Image of the Year 2018
Meet Johann Swanepoel

Olympus Image of the Year 2018 – Meet Johann Swanepoel

The third prize in our Image of the Year Award went to Johann Swanepoel. His magnificent image of a mosquito larva’s mouth brushes could easily be mistaken for a large, dangerous sea creature.

When we spoke to Johann, he explained his use of contrast methods and image stacking that produced this award-winning image.

Could you tell us about the image?

It’s an image of a mosquito larva taken at 400x magnification, showing the bottom part of its mouth. The spikes you see form the mouth brushes of the larva, which it uses for feeding. The brushes move around and create a water current that moves food particles into the mouth of the larva. These brushes are tiny, only a fraction of a millimeter.

How did you develop the idea for this image?

Microscopy is just a hobby for me; I regularly look at water samples that I collect from ponds and lakes. In this case I took samples from a lake in Johannesburg to look at through the microscope in the hope of discovering something new. In one of the samples I saw a few of these larvae, so I had a closer look at them and took a number of photos – and this was the best one.

How did you create this image?

I used my Olympus BX53 microscope with differential interference contrast (DIC) lighting fitted to it and a Canon EOS 6D camera. DIC uses prisms to give you better contrast, which is particularly helpful when your samples are transparent. The wavelengthdependent retardation of light creates different interference colors, so the background will be a certain color and your specimen will show different variations of that color.

When you capture images at 400x magnification, your depth of field is really low, so with a 3D object, only a small part of it will be in focus. To get a perfectly focused image you can take a lot of photographs – all focused at different depths – and use software to stack those images together to form one final image. That way the combined depth of field of the images is enough to get the entire sample in focus and not just one slice through it.

It can be quite difficult to get the whole specimen in focus; this particular image consists of 16 images stacked together. You can either stitch the images taken at different depths together manually or use specialized software. To create this image I used a software package called Zerene Stacker.

When did you start using microscopes to create art?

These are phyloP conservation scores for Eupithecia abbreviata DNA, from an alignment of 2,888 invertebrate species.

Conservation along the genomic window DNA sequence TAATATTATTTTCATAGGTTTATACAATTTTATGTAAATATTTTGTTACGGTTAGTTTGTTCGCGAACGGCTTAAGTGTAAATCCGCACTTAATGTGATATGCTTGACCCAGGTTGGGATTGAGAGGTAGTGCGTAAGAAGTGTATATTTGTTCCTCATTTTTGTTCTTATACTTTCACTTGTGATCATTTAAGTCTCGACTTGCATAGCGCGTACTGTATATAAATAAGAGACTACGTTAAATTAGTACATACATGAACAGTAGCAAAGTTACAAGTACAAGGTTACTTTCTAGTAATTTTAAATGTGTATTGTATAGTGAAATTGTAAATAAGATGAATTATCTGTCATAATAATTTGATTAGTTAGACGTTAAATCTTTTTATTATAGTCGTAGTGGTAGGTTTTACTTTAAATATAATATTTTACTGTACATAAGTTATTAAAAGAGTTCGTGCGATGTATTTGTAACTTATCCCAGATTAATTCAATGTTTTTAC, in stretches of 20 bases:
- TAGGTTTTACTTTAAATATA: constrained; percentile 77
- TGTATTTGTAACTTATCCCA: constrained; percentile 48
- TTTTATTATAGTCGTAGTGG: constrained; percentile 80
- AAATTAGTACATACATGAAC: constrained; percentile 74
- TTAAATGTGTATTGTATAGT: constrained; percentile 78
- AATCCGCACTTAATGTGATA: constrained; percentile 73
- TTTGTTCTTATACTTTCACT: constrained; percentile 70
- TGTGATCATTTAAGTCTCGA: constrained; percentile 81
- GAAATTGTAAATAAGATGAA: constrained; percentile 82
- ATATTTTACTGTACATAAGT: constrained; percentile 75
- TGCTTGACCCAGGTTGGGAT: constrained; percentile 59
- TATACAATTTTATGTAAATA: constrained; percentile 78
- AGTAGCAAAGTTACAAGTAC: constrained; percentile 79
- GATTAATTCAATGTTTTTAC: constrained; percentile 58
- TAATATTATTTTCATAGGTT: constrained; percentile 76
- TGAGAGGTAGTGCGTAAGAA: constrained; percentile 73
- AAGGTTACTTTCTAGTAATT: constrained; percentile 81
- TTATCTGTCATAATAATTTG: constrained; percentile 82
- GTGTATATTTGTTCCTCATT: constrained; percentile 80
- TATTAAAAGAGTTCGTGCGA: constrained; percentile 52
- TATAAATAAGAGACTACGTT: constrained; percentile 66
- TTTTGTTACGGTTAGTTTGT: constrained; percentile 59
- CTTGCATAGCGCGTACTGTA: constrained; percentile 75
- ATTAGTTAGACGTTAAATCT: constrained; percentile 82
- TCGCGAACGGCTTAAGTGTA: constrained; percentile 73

I studied microbiology many years ago, but then went on to work in IT, so I never really used microscopy during my career. A few years ago I got interested in macrophotography and started taking pictures, simply using a DSLR camera and a macrolens. Then about three years ago I decided I wanted to get closer to certain subjects that I was photographing, so I decided to buy myself a microscope.

It sort of escalated from there, because it really brought all my passions together into one hobby. I build websites and I do a lot of coding and Photoshop work for my day-to-day job. It’s great to be able to combine that with microbiology and photography through the image stacking – I haven't got bored of it in the last three years!

Why did you pick this image?

I’ve always really liked that image. It's my personal favorite and I use it for my Facebook page. Nevertheless, it was a difficult decision, because you could only enter three images. It was nice to see that my personal favorite was the one that won the award!movement of the subjects will ruin the final image.

Have you always had an interest in looking at the microscopic world?

Yes, definitely. The nice thing about it is that you can always discover something new – something you've never seen before. And the crazy thing is, there are new things to discover all around us. You can pick up a water sample everywhere and the amount of life in there that you can’t see with the naked eye is just incredible.

What are you currently working on?

I’m currently doing a lot of photo stacking of insects, which are fairly large. To get a perfectly focused image, I normally take over 200 photos so I would like to automate this process. I bought a Raspberry Pi with a motor and wrote a program that will turn the focus by a fraction, take a photo, turn it again, and so on.

If I can automate this process, I’ll be able to zoom through the subject and have all the images taken for me without manually changing the focus every time. With 200 images I’d be able to capture larger 3D objects such as a fly’s head and still get really sharp images.

Learn about our new Global Image of the Year Competition

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